It is such a shame.  When I was a wee lad, I loved to read Scientific American, especially C. L. Stong and Jearl Walker’s Amateur Scientist and Martin Gardner’s Mathematical Games features.  But as I grew older, and went off to university, I found a vague dissatisfaction with SA growing.  It seemed that politics entered the arena of Science in more and more SA articles — usually not in the realm of physics, which I understood well past the interested-layman’s level of most SA pieces, and which is remote enough from common concerns that it is ill-suited to polemics.  But the sour taste of politics was definitely increasing, and so in my 20s, SA and I parted ways, because I couldn’t stand to see my beloved objective Science treated as a handmaiden to Politics.  How naive I was to believe that either side would respect the hallowed ground of pure science and reason.

SA published a defense of Copenhagen that reconfirms my earlier judgment of SA.  No longer content to be skeptical and accepting of reasoned dissent, SA is sold out to “consensus”, as it was in the case of Bjorn Lombord and his book The Skeptical Environmentalist.  The 11 page critique of The Skeptical Environmentalist was summarized by the Economist as “strong on contempt and sneering, but weak on substance.”  When Dr. Lomborg provided a 32-page rebuttal, SA refused to print it.  When he published his rebuttal on his personal website, SA demanded he remove it, claiming copyright violation for quoting from SA’s article.  Eventually, Dr. Lombord was allowed a single page to address the criticisms.  So much for free and open debate.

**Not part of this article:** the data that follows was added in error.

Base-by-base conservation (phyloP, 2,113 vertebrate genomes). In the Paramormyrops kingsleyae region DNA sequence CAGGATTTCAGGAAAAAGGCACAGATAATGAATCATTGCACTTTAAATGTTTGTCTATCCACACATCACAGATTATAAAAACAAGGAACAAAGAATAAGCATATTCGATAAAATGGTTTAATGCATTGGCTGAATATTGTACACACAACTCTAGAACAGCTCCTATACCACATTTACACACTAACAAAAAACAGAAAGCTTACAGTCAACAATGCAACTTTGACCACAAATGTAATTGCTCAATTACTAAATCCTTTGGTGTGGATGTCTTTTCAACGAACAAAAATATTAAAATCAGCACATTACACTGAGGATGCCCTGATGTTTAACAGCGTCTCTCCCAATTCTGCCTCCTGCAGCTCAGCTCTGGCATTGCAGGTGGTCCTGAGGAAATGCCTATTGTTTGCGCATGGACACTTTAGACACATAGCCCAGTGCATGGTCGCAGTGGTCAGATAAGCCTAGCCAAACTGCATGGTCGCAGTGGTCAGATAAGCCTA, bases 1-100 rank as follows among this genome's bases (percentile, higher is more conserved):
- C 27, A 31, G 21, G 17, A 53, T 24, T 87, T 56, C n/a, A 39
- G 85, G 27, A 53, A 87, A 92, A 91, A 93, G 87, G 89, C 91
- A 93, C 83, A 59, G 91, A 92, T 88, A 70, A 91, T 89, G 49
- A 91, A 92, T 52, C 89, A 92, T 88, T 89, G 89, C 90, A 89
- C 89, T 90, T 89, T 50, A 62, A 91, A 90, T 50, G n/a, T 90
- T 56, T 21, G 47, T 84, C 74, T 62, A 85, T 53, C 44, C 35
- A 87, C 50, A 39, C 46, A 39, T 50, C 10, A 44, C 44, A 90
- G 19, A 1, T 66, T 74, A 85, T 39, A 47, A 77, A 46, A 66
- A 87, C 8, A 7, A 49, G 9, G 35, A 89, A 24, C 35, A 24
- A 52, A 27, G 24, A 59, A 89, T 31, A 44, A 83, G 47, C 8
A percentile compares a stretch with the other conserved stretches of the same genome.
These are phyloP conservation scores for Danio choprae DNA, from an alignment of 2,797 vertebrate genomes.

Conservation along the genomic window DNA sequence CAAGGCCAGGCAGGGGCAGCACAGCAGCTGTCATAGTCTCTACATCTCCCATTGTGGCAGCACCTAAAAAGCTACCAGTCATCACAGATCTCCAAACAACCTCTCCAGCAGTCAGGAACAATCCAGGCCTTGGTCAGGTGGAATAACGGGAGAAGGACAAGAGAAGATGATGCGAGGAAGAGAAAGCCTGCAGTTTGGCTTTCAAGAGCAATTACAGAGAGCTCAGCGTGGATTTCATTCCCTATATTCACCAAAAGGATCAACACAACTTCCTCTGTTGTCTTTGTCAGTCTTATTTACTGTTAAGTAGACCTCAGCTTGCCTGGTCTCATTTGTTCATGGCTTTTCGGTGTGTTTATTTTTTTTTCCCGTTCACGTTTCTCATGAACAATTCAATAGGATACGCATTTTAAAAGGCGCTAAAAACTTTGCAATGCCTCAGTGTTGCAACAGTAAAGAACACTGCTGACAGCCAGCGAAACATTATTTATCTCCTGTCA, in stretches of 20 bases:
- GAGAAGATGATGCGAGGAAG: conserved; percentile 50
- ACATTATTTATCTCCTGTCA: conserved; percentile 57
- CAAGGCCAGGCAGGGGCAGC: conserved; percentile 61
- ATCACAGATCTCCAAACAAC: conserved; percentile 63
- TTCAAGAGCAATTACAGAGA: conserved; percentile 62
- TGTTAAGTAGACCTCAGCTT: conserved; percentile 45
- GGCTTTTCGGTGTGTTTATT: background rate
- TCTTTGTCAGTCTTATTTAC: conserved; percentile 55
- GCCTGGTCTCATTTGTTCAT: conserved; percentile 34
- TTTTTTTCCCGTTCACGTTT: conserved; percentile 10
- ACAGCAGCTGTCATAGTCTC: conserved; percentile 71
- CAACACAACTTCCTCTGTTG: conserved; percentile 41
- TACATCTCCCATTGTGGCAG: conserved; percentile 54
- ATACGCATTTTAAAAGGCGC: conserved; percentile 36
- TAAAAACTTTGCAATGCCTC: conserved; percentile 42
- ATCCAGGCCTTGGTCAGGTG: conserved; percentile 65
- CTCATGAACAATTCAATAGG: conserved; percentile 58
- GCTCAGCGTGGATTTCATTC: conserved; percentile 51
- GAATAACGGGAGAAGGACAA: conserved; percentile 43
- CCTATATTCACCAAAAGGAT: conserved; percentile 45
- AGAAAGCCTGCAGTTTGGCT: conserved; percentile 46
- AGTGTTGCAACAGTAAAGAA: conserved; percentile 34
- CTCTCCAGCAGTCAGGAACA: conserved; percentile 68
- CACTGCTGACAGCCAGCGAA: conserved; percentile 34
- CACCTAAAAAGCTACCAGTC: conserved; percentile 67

The SA article, if I may be so bold as to use Fair Use to cite sections, is right along the same lines as the Lomborg hatchet job.